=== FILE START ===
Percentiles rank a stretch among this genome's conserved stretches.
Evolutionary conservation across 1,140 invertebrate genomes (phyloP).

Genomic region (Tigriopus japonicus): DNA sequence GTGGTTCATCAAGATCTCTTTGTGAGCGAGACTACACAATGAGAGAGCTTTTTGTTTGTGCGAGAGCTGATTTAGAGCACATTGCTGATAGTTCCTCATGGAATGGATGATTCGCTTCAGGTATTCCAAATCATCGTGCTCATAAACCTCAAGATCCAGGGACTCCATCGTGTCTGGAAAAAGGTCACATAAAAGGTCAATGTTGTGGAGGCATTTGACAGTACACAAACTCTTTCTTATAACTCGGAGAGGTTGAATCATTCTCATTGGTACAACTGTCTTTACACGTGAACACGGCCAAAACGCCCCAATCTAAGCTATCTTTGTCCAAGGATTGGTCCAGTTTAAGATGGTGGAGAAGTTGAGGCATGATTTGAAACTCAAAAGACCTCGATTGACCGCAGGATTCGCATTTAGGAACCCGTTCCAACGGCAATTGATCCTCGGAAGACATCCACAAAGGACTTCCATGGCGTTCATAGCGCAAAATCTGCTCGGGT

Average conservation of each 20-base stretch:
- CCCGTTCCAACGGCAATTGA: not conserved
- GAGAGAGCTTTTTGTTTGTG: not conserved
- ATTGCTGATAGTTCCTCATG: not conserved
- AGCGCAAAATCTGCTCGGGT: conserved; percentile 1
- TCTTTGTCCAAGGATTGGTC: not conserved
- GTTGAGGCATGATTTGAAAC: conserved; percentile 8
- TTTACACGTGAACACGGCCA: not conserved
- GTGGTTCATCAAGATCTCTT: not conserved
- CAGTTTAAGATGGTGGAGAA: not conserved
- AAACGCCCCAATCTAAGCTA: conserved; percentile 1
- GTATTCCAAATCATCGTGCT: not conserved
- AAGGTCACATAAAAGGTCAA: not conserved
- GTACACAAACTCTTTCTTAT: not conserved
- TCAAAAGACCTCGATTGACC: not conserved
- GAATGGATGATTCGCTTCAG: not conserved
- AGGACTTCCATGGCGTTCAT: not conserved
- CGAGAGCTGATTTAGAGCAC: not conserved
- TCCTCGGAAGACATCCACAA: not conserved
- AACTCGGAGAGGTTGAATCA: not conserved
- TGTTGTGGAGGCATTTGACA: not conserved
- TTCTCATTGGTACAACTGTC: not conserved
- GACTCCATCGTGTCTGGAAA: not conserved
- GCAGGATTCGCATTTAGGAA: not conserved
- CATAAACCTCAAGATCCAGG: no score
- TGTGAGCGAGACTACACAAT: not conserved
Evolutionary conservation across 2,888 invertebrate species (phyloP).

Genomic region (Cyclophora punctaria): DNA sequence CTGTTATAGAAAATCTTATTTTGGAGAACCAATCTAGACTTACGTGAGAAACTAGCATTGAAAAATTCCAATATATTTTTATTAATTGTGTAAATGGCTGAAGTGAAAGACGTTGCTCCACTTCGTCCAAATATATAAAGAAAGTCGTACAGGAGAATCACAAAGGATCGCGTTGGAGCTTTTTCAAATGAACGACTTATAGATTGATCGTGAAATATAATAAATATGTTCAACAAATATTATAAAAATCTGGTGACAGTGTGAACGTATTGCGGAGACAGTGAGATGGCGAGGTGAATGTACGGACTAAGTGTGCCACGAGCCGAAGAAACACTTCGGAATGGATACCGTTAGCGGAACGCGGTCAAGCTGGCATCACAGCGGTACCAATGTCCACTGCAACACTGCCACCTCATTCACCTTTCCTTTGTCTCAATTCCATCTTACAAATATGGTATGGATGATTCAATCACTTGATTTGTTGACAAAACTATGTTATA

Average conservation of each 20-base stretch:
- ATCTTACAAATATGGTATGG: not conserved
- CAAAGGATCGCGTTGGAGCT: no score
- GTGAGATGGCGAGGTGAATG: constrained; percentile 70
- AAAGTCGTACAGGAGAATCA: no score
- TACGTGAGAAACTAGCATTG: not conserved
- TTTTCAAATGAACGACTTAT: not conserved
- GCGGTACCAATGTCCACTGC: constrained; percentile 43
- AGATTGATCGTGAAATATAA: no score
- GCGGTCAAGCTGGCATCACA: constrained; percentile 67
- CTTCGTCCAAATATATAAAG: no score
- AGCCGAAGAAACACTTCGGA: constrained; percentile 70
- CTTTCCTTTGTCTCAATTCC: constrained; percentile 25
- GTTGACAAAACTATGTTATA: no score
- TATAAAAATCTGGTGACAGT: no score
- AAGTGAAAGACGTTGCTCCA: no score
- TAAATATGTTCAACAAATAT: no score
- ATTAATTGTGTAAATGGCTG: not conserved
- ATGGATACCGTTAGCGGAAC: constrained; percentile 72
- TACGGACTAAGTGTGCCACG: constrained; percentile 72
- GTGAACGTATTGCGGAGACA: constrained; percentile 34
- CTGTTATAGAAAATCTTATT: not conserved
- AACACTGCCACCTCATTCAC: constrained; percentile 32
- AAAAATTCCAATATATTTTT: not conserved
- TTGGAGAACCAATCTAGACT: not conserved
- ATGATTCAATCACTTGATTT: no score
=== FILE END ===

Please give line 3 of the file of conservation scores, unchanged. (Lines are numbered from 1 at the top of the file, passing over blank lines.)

Genomic region (Tigriopus japonicus): DNA sequence GTGGTTCATCAAGATCTCTTTGTGAGCGAGACTACACAATGAGAGAGCTTTTTGTTTGTGCGAGAGCTGATTTAGAGCACATTGCTGATAGTTCCTCATGGAATGGATGATTCGCTTCAGGTATTCCAAATCATCGTGCTCATAAACCTCAAGATCCAGGGACTCCATCGTGTCTGGAAAAAGGTCACATAAAAGGTCAATGTTGTGGAGGCATTTGACAGTACACAAACTCTTTCTTATAACTCGGAGAGGTTGAATCATTCTCATTGGTACAACTGTCTTTACACGTGAACACGGCCAAAACGCCCCAATCTAAGCTATCTTTGTCCAAGGATTGGTCCAGTTTAAGATGGTGGAGAAGTTGAGGCATGATTTGAAACTCAAAAGACCTCGATTGACCGCAGGATTCGCATTTAGGAACCCGTTCCAACGGCAATTGATCCTCGGAAGACATCCACAAAGGACTTCCATGGCGTTCATAGCGCAAAATCTGCTCGGGT